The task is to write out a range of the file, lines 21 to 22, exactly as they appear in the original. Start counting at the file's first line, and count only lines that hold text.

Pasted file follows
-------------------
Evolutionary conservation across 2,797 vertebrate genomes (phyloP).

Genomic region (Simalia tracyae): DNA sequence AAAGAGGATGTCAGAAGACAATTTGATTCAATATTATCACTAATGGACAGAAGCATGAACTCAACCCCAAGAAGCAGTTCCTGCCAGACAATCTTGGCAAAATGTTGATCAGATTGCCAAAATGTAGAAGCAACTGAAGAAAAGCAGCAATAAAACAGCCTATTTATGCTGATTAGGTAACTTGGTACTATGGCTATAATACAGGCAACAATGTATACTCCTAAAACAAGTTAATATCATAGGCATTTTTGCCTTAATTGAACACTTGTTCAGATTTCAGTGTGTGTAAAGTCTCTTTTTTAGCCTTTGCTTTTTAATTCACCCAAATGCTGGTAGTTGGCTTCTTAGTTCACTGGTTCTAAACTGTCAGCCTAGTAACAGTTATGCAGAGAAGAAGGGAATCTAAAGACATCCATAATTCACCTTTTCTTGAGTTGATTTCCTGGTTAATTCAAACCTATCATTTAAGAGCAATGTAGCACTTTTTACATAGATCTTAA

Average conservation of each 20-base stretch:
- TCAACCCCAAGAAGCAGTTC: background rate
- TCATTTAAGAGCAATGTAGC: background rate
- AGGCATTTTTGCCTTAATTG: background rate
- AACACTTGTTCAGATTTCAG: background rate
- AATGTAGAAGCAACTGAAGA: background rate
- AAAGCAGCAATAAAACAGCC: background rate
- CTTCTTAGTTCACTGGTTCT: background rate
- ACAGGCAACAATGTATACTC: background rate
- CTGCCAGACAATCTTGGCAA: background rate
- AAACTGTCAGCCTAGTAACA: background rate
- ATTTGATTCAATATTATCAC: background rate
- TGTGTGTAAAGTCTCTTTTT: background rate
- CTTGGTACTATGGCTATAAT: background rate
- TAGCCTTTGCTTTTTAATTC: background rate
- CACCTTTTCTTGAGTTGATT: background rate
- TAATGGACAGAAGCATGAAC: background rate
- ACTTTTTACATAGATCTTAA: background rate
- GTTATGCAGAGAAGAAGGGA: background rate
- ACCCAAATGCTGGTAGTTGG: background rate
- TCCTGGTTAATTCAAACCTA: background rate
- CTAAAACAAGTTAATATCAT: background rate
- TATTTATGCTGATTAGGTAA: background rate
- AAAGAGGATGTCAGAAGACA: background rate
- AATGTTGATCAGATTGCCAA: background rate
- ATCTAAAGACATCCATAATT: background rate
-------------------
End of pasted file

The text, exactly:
- GTTATGCAGAGAAGAAGGGA: background rate
- ACCCAAATGCTGGTAGTTGG: background rate